“This [colonial] regime was one of unequal relations, inherently unjustifiable, marked by paternalism, discrimination and racism,” he told the country’s parliament in the capital Kinshasa on Wednesday, Reuters reported. “On the occasion of my first trip to Congo, here, in front of the Congolese people and those who still suffer today, I wish to reaffirm my deepest regrets for these wounds of the past.”
Amid anti-racism protests, Belgian king expresses regret in Congo for colonial brutality
Philippe and his wife, Queen Mathilde, received a warm welcome in Congo, where ruling party supporters waved Belgian flags and a banner hung in parliament celebrated a “shared history”, according to Reuters. Congolese President Felix Tshisekedi greeted the monarchs on a red carpet rolled out Tuesday at Kinshasa airport. But some politicians and residents have called on Belgium to go further to atone for the atrocities and discrimination suffered by their ancestors.
At a press conference alongside Belgian Prime Minister Alexander De Croo, who traveled with the king and queen, Tshisekedi said he hoped stronger ties with Belgium would bring investment to Congo and improve conditions. Health care. According to the World Bank, approximately 73% of the Congolese population lives below the international poverty line.
“We did not dwell on the past, which is the past and which should not be reconsidered, but we must look to the future,” Tshisekedi said, Reuters reported.
De Croo hailed the six-day trip as a “historic moment”.
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Belgian King Leopold II seized power from the Congo in 1885, when European rulers divided Africa into imperial possessions. The king was given personal control of a strip of land which he called the Congo Free State.
Some 10 million Congolese died of violence, starvation and disease under Leopold’s direct rule, according to some estimates, and horrifying tales emerged of the dismemberment of children in villages that did not produce enough rubber. to satisfy their colonial lords. Leopold’s reign was so bloody that it drew condemnation from other European rulers, and the Belgian government subsequently took over administration of the colony.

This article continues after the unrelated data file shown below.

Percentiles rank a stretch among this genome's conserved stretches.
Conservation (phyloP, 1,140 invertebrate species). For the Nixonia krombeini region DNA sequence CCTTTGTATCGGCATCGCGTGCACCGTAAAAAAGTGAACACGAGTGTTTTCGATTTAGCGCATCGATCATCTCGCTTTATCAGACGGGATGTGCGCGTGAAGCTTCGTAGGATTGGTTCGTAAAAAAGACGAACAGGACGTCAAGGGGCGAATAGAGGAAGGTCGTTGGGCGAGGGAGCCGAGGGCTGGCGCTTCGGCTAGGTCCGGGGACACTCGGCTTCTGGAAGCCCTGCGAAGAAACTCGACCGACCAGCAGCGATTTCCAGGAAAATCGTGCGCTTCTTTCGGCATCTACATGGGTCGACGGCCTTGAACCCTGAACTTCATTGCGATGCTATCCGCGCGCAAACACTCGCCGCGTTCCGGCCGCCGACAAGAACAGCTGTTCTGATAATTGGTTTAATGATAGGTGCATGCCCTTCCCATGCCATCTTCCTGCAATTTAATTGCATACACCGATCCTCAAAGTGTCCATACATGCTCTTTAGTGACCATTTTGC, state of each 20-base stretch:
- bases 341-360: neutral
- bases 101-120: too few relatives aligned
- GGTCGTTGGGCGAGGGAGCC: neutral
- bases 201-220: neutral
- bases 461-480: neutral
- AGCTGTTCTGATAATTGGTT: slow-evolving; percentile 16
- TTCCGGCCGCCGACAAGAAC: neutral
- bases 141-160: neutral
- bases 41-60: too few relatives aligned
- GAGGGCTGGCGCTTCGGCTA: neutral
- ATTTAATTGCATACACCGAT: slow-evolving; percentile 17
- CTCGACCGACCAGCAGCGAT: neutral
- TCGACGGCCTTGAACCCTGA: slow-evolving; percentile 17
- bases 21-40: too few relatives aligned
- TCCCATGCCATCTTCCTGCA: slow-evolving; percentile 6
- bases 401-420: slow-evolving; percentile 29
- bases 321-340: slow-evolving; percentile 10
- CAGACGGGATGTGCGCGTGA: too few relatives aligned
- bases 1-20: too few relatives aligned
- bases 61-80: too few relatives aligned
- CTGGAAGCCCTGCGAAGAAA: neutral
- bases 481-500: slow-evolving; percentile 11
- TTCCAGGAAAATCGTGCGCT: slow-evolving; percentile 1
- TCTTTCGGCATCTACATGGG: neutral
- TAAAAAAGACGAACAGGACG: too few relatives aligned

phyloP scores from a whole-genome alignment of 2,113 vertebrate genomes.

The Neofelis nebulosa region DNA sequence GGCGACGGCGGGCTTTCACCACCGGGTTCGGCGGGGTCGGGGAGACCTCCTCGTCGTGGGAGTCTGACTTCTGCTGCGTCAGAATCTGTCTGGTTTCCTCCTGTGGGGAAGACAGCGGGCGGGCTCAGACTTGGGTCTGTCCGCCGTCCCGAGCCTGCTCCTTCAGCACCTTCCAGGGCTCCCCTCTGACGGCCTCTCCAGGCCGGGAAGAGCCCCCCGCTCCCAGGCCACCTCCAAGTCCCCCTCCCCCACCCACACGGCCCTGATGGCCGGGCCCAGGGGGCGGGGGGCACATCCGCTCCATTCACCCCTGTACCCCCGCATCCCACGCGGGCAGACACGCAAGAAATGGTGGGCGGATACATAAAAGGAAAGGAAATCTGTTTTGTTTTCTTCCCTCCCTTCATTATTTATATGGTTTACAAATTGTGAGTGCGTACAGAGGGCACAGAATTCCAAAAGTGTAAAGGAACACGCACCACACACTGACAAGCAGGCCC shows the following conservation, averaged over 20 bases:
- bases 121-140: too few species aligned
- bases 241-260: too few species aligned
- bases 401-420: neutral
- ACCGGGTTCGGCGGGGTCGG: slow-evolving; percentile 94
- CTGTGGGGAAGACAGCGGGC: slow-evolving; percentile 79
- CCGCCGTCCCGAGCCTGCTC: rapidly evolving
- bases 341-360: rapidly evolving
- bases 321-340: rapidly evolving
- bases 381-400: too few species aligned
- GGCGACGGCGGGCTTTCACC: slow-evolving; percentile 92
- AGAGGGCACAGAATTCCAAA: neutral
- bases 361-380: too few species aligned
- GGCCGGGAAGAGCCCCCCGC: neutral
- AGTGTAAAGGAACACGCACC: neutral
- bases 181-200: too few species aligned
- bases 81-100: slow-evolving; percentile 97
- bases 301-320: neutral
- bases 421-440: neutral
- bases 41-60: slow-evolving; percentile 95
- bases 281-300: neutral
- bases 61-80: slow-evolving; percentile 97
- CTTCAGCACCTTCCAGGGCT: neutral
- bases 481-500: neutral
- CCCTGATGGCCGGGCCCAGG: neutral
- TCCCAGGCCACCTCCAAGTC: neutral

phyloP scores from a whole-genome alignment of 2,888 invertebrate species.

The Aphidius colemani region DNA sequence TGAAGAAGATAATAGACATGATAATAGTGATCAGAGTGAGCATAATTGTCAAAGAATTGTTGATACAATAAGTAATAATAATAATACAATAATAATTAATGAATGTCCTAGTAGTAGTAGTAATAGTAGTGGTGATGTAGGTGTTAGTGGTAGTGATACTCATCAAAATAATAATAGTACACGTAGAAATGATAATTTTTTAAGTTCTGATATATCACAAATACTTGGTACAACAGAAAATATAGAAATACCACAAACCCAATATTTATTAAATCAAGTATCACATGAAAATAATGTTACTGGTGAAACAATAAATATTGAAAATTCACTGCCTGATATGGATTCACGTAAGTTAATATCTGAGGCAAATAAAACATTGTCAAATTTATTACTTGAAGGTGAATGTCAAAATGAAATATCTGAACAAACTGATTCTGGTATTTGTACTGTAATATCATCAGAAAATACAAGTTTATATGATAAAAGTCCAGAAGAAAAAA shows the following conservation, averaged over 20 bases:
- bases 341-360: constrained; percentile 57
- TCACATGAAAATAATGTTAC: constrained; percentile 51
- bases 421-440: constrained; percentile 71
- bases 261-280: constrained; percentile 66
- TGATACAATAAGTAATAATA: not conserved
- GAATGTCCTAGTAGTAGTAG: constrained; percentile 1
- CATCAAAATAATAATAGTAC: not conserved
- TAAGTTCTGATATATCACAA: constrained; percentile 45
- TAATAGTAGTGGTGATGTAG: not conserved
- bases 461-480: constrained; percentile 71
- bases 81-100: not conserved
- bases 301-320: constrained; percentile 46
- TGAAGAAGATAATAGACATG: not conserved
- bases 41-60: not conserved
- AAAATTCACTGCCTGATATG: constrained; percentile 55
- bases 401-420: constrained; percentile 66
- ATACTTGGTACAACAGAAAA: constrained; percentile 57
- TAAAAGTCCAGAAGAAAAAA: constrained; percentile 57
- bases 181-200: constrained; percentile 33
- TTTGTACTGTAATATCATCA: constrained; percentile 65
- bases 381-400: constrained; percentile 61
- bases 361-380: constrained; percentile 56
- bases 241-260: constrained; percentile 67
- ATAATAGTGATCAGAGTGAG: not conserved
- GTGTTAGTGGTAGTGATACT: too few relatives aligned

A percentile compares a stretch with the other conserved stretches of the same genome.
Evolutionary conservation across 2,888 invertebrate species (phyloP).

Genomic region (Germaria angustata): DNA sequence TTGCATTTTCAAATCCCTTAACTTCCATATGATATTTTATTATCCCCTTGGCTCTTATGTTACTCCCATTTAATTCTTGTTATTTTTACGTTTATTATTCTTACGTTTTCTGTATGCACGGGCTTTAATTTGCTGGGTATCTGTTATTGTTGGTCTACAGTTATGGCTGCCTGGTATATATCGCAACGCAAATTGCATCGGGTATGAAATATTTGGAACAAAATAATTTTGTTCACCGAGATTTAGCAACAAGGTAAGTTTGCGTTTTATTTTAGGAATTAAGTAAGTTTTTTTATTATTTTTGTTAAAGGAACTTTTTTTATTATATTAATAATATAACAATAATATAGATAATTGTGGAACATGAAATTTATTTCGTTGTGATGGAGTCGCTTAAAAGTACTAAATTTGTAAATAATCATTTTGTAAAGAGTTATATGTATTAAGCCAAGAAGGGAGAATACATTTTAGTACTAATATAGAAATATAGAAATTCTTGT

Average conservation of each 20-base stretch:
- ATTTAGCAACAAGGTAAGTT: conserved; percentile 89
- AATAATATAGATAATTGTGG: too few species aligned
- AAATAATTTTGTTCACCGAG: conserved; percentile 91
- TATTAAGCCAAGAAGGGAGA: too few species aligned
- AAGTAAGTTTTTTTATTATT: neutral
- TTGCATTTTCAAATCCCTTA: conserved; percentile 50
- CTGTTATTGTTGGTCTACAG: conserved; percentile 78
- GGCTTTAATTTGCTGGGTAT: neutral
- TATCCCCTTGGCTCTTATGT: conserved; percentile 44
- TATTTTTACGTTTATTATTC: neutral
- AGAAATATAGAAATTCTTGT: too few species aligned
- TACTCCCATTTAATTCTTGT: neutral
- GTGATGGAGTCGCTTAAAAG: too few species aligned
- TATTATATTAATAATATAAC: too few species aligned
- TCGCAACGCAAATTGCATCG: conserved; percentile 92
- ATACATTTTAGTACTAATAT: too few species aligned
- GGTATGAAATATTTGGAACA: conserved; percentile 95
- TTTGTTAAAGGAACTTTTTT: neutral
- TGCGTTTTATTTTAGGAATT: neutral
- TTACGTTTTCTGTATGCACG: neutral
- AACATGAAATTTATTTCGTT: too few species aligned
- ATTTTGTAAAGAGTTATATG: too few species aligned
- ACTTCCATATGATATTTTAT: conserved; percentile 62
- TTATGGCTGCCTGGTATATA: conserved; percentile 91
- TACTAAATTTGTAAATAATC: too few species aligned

After the murder of George Floyd in the United States in 2020, protesters in Belgium vandalized statues of Leopold. Philippe’s comments this week echoed those he made in a letter to Tshisekedi in June, on the 60th anniversary of Congo’s independence, when he became the first Belgian official to voice his regrets for the imperial abuses of the country.
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European countries have made efforts in recent years to come to terms with their colonial past, as activists at home and in former colonies demand judgment on historical atrocities. In 2021, Germany apologized for the massacres by German colonial forces of the Herero and Nama peoples in Namibia, which Germany recognized as genocide. Dutch King Willem-Alexander has apologized for the “excessive violence” used by the Netherlands during the colonization of Indonesia.
But most countries haven’t gone that far. French President Emmanuel Macron has launched efforts to investigate France’s colonization of Algeria, but has ruled out issuing a formal apology. The scars are still deep in France and Algeria from the colonial period and the brutal war that ended it.
Some European nations have also decided to return artefacts looted from their former colonies. Philippe returned to Congolese authorities on Wednesday a five-foot-tall Kakungu mask, which had been used in ceremonies by the Suku people in southwestern Congo. The object was included in an inventory of 84,000 objects taken from Congo during the colonial period that the Belgian government handed over to the Congolese government in February. Many are housed just outside Brussels, at the Royal Museum for Central Africa in Belgium.
The mask is on “indefinite loan” in Congo, as Belgium currently has no legal route to donate works held in federal collections, according to Belgian news site VRT. The Belgian legislator is studying a law that will create a legal framework for the restitution of artifacts from the colonial era.
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Belgium also plans to return a tooth – the last remains of Congo’s first post-independence prime minister, Patrice Lumumba – who was killed in 1961 after a Brussels-backed coup.
For some in Congo, gestures are not enough. Responding to a statement from De Croo on Twitter on Wednesday that countries would pivot their attention to the future, Congolese opposition Senator Francine Muyumba Nkanga wrote“We will never look to the future without an apology and reparations from Belgium.”